The National Strategic Plan (NSP) 2017 – 2025 is the plan produced by the government of India (GoI) which sets out what the government believes is needed to eliminate TB in India. The NSP 2017 – 2025 describes the activities and interventions that the GoI believes will bring about significant change in the incidence, prevalence and mortality from TB. This is in addition to what is already going on in the country.
The NSP sets out the recommendations of the GoI. However, the rate at which these recommendations are implemented, will largely depend on the action taken by individual states.
The Vision is of a TB free India with zero deaths, disease and poverty due to tuberculosis
The Goal is to achieve a rapid decline in the burden of TB, mortality and morbidity, while working towards the elimination of TB in India by 2025.
The requirements for moving towards TB elimination in India have been arranged in four strategic areas of Detect, Treat, Prevent & Build. There is also across all four areas, an overarching theme of the Private Sector. Another overarching theme is that of Key Populations.
Another “thrust” area is that of the Programmatic Management of Drug Resistant TB (PMDT).
The aim is to detect all those people with drug sensitive TB as well as those with drug resistant TB. The emphasis is to be on reaching TB patients seeking care from private providers and also finding people with undiagnosed TB in “high risk” or key populations. This is to be done through:
The Technical & Operational Guidelines for TB Control (TOG) describes how various tests should be used to diagnose anyone who has signs and symptoms suggesting that they might have TB. The tests to be used are sputum smear microscopy, chest X ray and the new CB-NAAT test. The CB-NAAT test is beginning to be made available throughout India. There is a diagram, or set of rules, which shows which tests should be used for different groups of people.
There is a further explanation on the page on Testing & diagnosis of TB in India.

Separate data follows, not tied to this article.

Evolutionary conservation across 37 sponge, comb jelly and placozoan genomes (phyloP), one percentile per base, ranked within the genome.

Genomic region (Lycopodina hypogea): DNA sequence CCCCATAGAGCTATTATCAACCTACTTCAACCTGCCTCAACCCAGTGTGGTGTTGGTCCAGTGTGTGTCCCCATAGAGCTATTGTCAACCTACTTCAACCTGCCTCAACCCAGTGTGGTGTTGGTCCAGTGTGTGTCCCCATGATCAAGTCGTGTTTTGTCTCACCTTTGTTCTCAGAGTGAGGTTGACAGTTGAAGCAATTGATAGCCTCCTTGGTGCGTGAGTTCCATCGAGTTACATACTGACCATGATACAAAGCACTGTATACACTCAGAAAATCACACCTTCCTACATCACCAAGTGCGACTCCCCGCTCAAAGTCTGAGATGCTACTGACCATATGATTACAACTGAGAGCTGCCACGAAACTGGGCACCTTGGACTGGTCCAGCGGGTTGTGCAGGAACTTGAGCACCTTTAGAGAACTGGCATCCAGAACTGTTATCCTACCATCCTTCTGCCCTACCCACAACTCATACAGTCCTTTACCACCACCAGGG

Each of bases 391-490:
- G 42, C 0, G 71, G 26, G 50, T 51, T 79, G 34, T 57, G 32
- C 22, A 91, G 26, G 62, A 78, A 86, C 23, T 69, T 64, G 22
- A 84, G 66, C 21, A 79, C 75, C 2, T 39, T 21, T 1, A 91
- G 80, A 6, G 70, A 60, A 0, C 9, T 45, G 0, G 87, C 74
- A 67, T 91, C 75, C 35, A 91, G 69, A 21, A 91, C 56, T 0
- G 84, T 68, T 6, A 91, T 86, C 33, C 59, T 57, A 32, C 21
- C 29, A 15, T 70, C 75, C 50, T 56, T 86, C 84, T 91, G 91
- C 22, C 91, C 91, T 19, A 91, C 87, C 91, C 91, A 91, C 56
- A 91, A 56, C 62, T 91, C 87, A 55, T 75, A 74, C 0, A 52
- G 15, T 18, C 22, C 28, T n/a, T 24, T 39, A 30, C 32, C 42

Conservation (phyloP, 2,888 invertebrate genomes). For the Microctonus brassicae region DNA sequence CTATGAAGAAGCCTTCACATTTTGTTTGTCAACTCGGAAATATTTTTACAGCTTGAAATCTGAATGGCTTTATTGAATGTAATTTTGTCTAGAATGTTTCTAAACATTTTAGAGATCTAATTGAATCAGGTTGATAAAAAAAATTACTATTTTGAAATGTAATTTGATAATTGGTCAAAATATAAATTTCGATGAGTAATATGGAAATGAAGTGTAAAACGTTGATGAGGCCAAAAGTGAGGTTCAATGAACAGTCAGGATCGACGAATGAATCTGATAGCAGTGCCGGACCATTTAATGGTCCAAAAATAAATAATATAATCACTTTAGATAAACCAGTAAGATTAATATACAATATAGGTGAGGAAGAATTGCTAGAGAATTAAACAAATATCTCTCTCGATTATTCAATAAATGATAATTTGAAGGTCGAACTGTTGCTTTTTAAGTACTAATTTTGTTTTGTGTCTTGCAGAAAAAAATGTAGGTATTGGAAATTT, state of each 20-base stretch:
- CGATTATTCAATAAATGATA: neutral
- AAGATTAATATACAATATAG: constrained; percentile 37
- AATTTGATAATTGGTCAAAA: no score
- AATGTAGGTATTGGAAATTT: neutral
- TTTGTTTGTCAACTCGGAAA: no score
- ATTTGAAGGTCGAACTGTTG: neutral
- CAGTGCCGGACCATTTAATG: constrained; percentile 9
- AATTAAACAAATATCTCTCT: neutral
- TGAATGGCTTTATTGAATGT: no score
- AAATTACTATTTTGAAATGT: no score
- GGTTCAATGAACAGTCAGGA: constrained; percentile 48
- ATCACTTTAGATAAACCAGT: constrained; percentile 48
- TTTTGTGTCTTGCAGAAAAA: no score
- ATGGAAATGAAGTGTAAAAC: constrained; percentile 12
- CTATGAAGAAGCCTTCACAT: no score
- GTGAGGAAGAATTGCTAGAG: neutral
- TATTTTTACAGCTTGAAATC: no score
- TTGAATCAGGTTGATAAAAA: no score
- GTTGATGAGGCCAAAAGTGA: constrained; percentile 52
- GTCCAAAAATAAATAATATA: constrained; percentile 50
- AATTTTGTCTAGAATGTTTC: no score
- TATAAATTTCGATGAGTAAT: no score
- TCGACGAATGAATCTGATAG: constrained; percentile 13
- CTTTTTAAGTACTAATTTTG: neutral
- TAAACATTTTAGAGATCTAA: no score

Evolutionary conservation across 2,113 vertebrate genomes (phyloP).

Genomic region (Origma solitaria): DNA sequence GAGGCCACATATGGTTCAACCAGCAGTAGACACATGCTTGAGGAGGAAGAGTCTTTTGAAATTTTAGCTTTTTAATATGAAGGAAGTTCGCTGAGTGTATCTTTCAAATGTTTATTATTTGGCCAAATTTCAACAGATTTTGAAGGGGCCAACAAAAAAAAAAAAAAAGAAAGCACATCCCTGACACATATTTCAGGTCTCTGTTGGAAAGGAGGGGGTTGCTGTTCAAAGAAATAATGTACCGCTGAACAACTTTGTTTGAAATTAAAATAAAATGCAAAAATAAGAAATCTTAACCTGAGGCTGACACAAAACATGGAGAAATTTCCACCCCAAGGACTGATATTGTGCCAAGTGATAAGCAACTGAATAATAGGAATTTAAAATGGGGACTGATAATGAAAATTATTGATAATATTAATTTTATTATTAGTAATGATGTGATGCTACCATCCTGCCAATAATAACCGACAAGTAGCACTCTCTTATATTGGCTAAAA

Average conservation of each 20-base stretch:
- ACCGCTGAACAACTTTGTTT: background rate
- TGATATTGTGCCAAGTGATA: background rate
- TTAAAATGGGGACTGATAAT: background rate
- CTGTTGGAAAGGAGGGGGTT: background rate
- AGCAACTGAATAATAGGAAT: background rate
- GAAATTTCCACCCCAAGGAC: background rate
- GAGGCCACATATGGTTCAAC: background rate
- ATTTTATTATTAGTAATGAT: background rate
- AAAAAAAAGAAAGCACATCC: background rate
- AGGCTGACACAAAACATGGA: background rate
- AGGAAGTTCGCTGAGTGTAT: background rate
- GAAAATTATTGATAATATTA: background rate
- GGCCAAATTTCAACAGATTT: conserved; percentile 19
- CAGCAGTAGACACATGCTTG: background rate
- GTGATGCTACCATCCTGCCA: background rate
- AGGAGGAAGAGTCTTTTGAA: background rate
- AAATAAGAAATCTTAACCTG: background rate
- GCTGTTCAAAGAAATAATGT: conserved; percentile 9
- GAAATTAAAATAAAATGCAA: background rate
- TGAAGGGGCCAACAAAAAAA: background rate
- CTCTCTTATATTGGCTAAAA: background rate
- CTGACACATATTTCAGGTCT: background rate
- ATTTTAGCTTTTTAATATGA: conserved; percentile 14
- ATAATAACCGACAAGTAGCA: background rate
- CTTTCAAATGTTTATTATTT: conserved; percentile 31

The main objective of active case finding (ACF) is to detect TB cases early and to initiate treatment promptly. The NSP emphasizes the need to shift from passive case finding, which is waiting for people to seek care, to ACF which involves seeking out people in targeted groups.
Initiate and sustain all patients on appropriate anti-tb treatment wherever they seek care. Provide patient friendly systems and social support. This is to be done through:
At present TB drugs are free at government centres. The NSP plan is that eventually TB drugs will be available free from private centre pharmacies as well. Currently it is believed that only half of all TB patients make use of the free medicines. It is believed that making the TB drugs available in private hospitals:
“will also help remove the stigma among that section of society which is hesitant to approach government run centres for taking medicines”Jagdish Prasad, Director General of Health Services
It has now been announced that patients with TB will receive R500 ($8) a month for food.
Under nutrition is a risk factor for TB in India. Under nutrition worsens the nutritional status, generating a vicious cycle which can lead to adverse outcomes during and after treatment for patients with active TB. This includes those with MDR-TB. So this payment is partially to ensure that patients with TB have adequate food. There is more about food and TB and malnutrition & TB.
“We need to understand when this scheme will be rolled out, how will the money be dispensed and if it includes all TB patients, including those seeking care in the private sector”. 1“A side effect of tuberculosis in India: crippling debt”, https://www.reuters.com/article/us-india-health/a-side-effect-of-tuberculosis-in-india-crippling-debt-idUSKCN1G407M, Feb 20, 2018, Chapal Mehra, Survivors Against TB